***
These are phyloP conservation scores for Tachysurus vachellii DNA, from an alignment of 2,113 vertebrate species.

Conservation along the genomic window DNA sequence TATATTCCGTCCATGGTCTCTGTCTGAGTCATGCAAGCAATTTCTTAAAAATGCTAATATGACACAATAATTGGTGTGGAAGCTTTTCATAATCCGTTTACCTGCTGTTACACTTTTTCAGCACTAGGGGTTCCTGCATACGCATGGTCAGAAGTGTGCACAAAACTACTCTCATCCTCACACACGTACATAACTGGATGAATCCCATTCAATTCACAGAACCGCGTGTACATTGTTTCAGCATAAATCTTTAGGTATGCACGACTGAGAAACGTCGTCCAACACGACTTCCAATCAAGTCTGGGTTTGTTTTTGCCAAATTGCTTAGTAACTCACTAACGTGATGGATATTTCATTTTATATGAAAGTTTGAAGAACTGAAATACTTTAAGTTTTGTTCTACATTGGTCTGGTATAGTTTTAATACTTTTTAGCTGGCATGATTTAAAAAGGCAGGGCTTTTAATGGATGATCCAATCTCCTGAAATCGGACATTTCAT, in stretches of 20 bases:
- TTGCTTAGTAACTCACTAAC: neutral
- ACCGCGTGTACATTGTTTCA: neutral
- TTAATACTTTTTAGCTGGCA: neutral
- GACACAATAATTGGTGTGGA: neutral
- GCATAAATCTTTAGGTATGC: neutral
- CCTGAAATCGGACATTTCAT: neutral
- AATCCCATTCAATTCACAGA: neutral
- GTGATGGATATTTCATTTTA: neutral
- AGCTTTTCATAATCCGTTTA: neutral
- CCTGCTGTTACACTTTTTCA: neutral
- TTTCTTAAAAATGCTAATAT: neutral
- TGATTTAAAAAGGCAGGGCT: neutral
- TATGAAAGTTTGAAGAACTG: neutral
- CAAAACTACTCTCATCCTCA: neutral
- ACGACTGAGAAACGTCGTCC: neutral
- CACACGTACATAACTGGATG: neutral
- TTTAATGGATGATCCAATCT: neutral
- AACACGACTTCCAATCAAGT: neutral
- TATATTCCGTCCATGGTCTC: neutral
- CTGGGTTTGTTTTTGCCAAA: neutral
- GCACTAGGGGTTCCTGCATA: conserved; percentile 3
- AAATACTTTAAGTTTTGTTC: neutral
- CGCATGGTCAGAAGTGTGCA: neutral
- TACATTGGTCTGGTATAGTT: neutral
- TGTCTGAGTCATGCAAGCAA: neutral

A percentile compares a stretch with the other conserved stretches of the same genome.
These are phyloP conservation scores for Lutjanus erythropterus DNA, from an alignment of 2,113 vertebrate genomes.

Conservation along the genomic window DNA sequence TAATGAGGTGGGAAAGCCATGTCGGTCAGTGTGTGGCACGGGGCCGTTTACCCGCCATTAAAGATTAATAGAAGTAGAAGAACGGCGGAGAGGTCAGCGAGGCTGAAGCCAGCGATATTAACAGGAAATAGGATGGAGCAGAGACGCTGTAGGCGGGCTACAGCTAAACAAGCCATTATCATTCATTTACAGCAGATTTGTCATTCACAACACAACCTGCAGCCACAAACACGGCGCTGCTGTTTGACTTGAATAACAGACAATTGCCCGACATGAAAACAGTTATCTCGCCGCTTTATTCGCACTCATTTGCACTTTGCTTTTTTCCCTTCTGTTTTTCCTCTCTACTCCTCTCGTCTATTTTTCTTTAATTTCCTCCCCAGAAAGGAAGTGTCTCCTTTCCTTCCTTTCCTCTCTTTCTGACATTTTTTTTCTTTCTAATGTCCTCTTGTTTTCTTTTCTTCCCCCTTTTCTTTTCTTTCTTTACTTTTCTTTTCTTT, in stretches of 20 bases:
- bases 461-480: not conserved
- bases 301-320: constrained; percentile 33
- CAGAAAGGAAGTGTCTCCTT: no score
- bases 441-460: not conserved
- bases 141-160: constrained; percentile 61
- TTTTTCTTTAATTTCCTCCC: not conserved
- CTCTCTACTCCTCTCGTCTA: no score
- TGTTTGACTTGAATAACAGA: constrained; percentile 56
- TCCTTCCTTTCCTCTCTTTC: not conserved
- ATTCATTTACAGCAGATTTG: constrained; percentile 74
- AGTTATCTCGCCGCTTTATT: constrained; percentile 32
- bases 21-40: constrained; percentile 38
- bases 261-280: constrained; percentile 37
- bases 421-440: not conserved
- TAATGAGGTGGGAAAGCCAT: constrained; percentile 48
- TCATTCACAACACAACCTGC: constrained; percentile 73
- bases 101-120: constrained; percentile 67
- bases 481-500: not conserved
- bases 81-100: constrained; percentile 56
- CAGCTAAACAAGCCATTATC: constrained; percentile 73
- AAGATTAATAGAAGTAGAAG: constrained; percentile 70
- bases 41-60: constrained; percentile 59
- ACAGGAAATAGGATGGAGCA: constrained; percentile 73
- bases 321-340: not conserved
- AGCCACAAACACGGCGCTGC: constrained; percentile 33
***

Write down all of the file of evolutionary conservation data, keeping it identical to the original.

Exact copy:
These are phyloP conservation scores for Tachysurus vachellii DNA, from an alignment of 2,113 vertebrate species.

Conservation along the genomic window DNA sequence TATATTCCGTCCATGGTCTCTGTCTGAGTCATGCAAGCAATTTCTTAAAAATGCTAATATGACACAATAATTGGTGTGGAAGCTTTTCATAATCCGTTTACCTGCTGTTACACTTTTTCAGCACTAGGGGTTCCTGCATACGCATGGTCAGAAGTGTGCACAAAACTACTCTCATCCTCACACACGTACATAACTGGATGAATCCCATTCAATTCACAGAACCGCGTGTACATTGTTTCAGCATAAATCTTTAGGTATGCACGACTGAGAAACGTCGTCCAACACGACTTCCAATCAAGTCTGGGTTTGTTTTTGCCAAATTGCTTAGTAACTCACTAACGTGATGGATATTTCATTTTATATGAAAGTTTGAAGAACTGAAATACTTTAAGTTTTGTTCTACATTGGTCTGGTATAGTTTTAATACTTTTTAGCTGGCATGATTTAAAAAGGCAGGGCTTTTAATGGATGATCCAATCTCCTGAAATCGGACATTTCAT, in stretches of 20 bases:
- TTGCTTAGTAACTCACTAAC: neutral
- ACCGCGTGTACATTGTTTCA: neutral
- TTAATACTTTTTAGCTGGCA: neutral
- GACACAATAATTGGTGTGGA: neutral
- GCATAAATCTTTAGGTATGC: neutral
- CCTGAAATCGGACATTTCAT: neutral
- AATCCCATTCAATTCACAGA: neutral
- GTGATGGATATTTCATTTTA: neutral
- AGCTTTTCATAATCCGTTTA: neutral
- CCTGCTGTTACACTTTTTCA: neutral
- TTTCTTAAAAATGCTAATAT: neutral
- TGATTTAAAAAGGCAGGGCT: neutral
- TATGAAAGTTTGAAGAACTG: neutral
- CAAAACTACTCTCATCCTCA: neutral
- ACGACTGAGAAACGTCGTCC: neutral
- CACACGTACATAACTGGATG: neutral
- TTTAATGGATGATCCAATCT: neutral
- AACACGACTTCCAATCAAGT: neutral
- TATATTCCGTCCATGGTCTC: neutral
- CTGGGTTTGTTTTTGCCAAA: neutral
- GCACTAGGGGTTCCTGCATA: conserved; percentile 3
- AAATACTTTAAGTTTTGTTC: neutral
- CGCATGGTCAGAAGTGTGCA: neutral
- TACATTGGTCTGGTATAGTT: neutral
- TGTCTGAGTCATGCAAGCAA: neutral

A percentile compares a stretch with the other conserved stretches of the same genome.
These are phyloP conservation scores for Lutjanus erythropterus DNA, from an alignment of 2,113 vertebrate genomes.

Conservation along the genomic window DNA sequence TAATGAGGTGGGAAAGCCATGTCGGTCAGTGTGTGGCACGGGGCCGTTTACCCGCCATTAAAGATTAATAGAAGTAGAAGAACGGCGGAGAGGTCAGCGAGGCTGAAGCCAGCGATATTAACAGGAAATAGGATGGAGCAGAGACGCTGTAGGCGGGCTACAGCTAAACAAGCCATTATCATTCATTTACAGCAGATTTGTCATTCACAACACAACCTGCAGCCACAAACACGGCGCTGCTGTTTGACTTGAATAACAGACAATTGCCCGACATGAAAACAGTTATCTCGCCGCTTTATTCGCACTCATTTGCACTTTGCTTTTTTCCCTTCTGTTTTTCCTCTCTACTCCTCTCGTCTATTTTTCTTTAATTTCCTCCCCAGAAAGGAAGTGTCTCCTTTCCTTCCTTTCCTCTCTTTCTGACATTTTTTTTCTTTCTAATGTCCTCTTGTTTTCTTTTCTTCCCCCTTTTCTTTTCTTTCTTTACTTTTCTTTTCTTT, in stretches of 20 bases:
- bases 461-480: not conserved
- bases 301-320: constrained; percentile 33
- CAGAAAGGAAGTGTCTCCTT: no score
- bases 441-460: not conserved
- bases 141-160: constrained; percentile 61
- TTTTTCTTTAATTTCCTCCC: not conserved
- CTCTCTACTCCTCTCGTCTA: no score
- TGTTTGACTTGAATAACAGA: constrained; percentile 56
- TCCTTCCTTTCCTCTCTTTC: not conserved
- ATTCATTTACAGCAGATTTG: constrained; percentile 74
- AGTTATCTCGCCGCTTTATT: constrained; percentile 32
- bases 21-40: constrained; percentile 38
- bases 261-280: constrained; percentile 37
- bases 421-440: not conserved
- TAATGAGGTGGGAAAGCCAT: constrained; percentile 48
- TCATTCACAACACAACCTGC: constrained; percentile 73
- bases 101-120: constrained; percentile 67
- bases 481-500: not conserved
- bases 81-100: constrained; percentile 56
- CAGCTAAACAAGCCATTATC: constrained; percentile 73
- AAGATTAATAGAAGTAGAAG: constrained; percentile 70
- bases 41-60: constrained; percentile 59
- ACAGGAAATAGGATGGAGCA: constrained; percentile 73
- bases 321-340: not conserved
- AGCCACAAACACGGCGCTGC: constrained; percentile 33